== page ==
According to the International Energy Agency (IEA), if harvest volumes (for wood products and energy) and losses related to mortality and disturbances do not exceed the growth across the whole forest, there is no net reduction in forest carbon stock. The 2022 study in Nature additionally confirms, by data, that carbon neutrality guidelines have been met by biomass producers in the U.S. Southeast, which is the world’s leading region for wood pellet production and export. Between 2000 and 2019, data and observations were collected from more than 19,000 forest inventory tracts maintained by the U.S. Forest Service. At the completion of the study, researchers concluded that, “our estimates offer robust evidence that the wood pellet industry has met the overall condition of forest carbon neutrality.”
In parallel to the IEA, The United Nations Intergovernmental Panel on Climate Change’s “Special Report on Climate Change and Land” stated, “In the long term, a sustainable forest management strategy aimed at maintaining or increasing forest carbon stocks, while producing an annual sustained yield of timber, fiber, or energy from the forest, will generate the largest sustained mitigation benefit” (Ch 4, 4.8.5, page 66).
“These studies build on the scientific literature that consistently shows existing regulations are working as intended to ensure biomass is responsibly sourced in the U.S. Southeast to provide a positive impact on the climate and the environment,” said Amandine Muskus, Executive Director at USIPA. “Woody biomass critics often argue that wood pellet production in the U.S. Southeast reduces carbon stocks and creates a carbon debt that accelerates climate change. However, there is no published research that has been subjected to the rigors of independent peer review that supports these claims. Indeed, they are directly refuted by the weight of empirical scientific evidence.”
The aforementioned study corroborates a growing body of scholarly research on the topic that has been subjected to peer review and published in leading academic journals. For example, published in 2017, in Forest Ecology and Management, was a study titled “How is wood-based pellet production affecting forest conditions in the southeastern United States?” That study concluded “benefits accrue when sustainable forest management provides wood pellets for energy that keep fossil fuel in the ground.” Likewise, another study was published in Nature in 2020, titled “Expansion of US wood pellet industry points to positive trends but the need for continued monitoring.” This study found that wood pellet production in the U.S. “is compliant with current European Union Renewable Energy Directive (RED) biofuel trade requirements for the preservation of carbon stocks in biomass sourcing areas.”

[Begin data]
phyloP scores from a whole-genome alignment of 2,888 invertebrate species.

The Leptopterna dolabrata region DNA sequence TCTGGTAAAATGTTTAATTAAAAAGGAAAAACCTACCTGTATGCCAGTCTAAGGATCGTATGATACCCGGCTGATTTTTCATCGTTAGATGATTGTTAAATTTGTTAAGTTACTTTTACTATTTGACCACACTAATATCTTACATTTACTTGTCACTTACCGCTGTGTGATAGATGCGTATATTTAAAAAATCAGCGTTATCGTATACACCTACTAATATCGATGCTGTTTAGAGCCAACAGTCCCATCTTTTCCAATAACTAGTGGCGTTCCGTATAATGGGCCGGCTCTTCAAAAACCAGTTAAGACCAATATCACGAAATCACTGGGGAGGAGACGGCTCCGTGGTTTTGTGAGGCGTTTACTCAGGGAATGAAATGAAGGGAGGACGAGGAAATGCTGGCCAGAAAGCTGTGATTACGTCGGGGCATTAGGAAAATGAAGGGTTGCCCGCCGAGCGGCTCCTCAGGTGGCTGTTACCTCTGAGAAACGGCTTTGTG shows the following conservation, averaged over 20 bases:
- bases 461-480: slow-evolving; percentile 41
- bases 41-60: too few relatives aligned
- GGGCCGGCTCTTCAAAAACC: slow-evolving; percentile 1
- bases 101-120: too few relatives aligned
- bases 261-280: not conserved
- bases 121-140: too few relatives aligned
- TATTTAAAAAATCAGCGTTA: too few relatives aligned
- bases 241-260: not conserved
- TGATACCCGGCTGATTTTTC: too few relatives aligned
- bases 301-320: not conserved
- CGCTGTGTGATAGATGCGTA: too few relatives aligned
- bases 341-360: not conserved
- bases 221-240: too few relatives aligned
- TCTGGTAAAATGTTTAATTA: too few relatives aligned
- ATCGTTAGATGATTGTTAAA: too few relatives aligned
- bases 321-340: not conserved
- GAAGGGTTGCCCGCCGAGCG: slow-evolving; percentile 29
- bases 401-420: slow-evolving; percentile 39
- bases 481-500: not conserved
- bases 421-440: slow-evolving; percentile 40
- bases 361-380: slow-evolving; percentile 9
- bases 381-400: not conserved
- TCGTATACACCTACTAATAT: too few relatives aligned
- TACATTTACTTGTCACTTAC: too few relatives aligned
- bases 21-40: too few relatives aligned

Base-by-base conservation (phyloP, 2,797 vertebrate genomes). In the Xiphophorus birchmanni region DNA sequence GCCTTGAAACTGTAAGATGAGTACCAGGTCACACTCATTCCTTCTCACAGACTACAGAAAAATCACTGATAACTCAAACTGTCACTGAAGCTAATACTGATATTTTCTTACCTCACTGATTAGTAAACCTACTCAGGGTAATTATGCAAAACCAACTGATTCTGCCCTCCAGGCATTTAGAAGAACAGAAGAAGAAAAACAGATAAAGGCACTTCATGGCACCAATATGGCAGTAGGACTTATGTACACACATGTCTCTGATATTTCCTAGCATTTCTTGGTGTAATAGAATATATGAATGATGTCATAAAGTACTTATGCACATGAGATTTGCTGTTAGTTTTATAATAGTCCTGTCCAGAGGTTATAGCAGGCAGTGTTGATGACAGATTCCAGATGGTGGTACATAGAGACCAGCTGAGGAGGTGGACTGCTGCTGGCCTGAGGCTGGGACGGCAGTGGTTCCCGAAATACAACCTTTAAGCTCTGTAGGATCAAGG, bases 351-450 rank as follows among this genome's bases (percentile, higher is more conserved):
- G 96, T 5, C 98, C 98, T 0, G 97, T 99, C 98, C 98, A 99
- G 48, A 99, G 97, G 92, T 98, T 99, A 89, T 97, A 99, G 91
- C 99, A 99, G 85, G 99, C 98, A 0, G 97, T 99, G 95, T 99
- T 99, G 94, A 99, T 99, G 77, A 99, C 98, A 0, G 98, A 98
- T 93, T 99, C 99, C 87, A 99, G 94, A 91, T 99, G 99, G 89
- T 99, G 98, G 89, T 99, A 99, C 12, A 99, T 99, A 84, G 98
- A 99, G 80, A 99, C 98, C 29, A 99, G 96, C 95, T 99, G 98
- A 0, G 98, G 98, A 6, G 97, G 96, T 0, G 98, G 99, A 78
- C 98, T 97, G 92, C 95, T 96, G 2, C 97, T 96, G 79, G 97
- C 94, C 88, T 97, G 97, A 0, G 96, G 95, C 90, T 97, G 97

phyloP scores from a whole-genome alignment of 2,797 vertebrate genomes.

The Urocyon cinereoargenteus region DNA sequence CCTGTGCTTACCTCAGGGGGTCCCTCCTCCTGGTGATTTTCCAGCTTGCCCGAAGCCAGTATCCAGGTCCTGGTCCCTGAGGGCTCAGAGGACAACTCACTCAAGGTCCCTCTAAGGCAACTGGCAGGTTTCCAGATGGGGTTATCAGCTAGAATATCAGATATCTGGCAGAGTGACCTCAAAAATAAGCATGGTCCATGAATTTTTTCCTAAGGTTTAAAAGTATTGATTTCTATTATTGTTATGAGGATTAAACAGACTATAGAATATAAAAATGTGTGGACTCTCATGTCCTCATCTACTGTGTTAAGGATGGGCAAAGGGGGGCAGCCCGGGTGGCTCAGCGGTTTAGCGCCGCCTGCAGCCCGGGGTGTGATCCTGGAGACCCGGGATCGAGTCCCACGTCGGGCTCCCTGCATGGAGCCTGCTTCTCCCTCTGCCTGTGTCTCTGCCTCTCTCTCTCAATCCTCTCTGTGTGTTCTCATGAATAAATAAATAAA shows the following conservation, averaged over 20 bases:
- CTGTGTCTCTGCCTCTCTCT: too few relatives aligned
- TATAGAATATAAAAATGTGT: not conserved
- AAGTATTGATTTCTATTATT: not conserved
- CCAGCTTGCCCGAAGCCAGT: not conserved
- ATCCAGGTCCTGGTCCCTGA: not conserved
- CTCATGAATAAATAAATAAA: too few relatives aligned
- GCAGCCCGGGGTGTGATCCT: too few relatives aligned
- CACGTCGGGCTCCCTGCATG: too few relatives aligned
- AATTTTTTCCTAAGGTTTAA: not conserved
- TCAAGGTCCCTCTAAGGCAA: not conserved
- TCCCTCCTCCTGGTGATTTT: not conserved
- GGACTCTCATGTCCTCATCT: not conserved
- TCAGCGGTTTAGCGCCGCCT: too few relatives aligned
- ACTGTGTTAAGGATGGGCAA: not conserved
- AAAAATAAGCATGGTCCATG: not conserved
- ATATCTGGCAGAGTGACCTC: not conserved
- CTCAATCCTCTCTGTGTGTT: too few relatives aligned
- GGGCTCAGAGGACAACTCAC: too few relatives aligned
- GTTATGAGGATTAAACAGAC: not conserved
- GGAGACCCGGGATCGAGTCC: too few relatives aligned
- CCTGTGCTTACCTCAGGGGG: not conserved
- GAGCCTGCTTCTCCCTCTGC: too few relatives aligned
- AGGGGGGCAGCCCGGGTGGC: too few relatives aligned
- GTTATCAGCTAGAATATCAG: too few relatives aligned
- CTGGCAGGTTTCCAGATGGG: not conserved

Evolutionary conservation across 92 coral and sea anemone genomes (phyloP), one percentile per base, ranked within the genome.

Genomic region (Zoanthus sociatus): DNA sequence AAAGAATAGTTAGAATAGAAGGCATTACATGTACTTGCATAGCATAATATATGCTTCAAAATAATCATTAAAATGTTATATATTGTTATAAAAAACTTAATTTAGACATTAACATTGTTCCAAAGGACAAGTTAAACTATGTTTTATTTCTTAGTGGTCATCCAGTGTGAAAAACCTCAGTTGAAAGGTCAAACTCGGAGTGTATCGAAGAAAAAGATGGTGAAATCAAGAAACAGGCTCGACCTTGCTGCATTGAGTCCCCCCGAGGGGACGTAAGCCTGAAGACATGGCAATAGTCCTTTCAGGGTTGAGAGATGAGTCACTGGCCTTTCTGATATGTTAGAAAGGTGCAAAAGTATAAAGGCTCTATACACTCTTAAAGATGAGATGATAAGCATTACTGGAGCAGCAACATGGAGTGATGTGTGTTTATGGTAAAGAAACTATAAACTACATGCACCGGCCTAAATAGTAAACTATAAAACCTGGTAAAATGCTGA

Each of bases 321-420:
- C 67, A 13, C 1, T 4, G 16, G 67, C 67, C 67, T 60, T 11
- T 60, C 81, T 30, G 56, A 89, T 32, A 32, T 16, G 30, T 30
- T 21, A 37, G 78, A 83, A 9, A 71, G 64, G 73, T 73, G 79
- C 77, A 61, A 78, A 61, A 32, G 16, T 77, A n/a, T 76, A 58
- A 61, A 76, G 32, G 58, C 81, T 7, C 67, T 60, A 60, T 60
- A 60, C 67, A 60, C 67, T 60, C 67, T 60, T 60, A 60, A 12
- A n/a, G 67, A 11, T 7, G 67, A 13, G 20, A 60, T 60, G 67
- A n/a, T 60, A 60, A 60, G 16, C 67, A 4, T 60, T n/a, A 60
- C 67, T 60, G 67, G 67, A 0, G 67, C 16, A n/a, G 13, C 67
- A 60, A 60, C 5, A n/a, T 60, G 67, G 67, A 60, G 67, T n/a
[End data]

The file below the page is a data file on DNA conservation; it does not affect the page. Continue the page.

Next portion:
“Enviva remains committed to sourcing wood pursuant to our strict, global Responsible Sourcing Policy and in line with the principles set out in the Glasgow Declaration on Sustainable Bioenergy launched at COP 26,” said Enviva’s Chief Sustainability Officer, Brandi Colander. “Enviva augments the productivity of these working forests by expanding the wood products market for the parts of the harvested wood that are not fully utilized in other higher-value markets. Markets drive demand. The stronger the demand is for forest products, the more forests grow, and that is because private landowners continue to invest in forests where there are markets for forest products.”
In addition to peer-reviewed studies, third-party data, such as the U.S. Forest Service’s Forest Inventory and Analysis (FIA) Program, shows that increased demand for forest products in the U.S. Southeast has resulted in more, not less, forest inventory in the region year over year. In fact, since 1953, FIA data indicates that forest inventories in the U.S. Southeast have more than doubled while the region has continued to be an important wood basket.
Further corroborating the scientific arguments from the three peer-reviewed papers, the Biden administration recently reaffirmed the carbon neutrality of forest bioenergy in the $1.7 trillion omnibus spending bill, provided the use of forest biomass for energy production does not cause conversion of forests to non-forest use. This significant declaration provides additional avenues for the use of sustainability sourced woody biomass in the U.S.’s renewable energy plans, particularly valuable for hard-to-abate heavy industries like lime, steel, and aviation.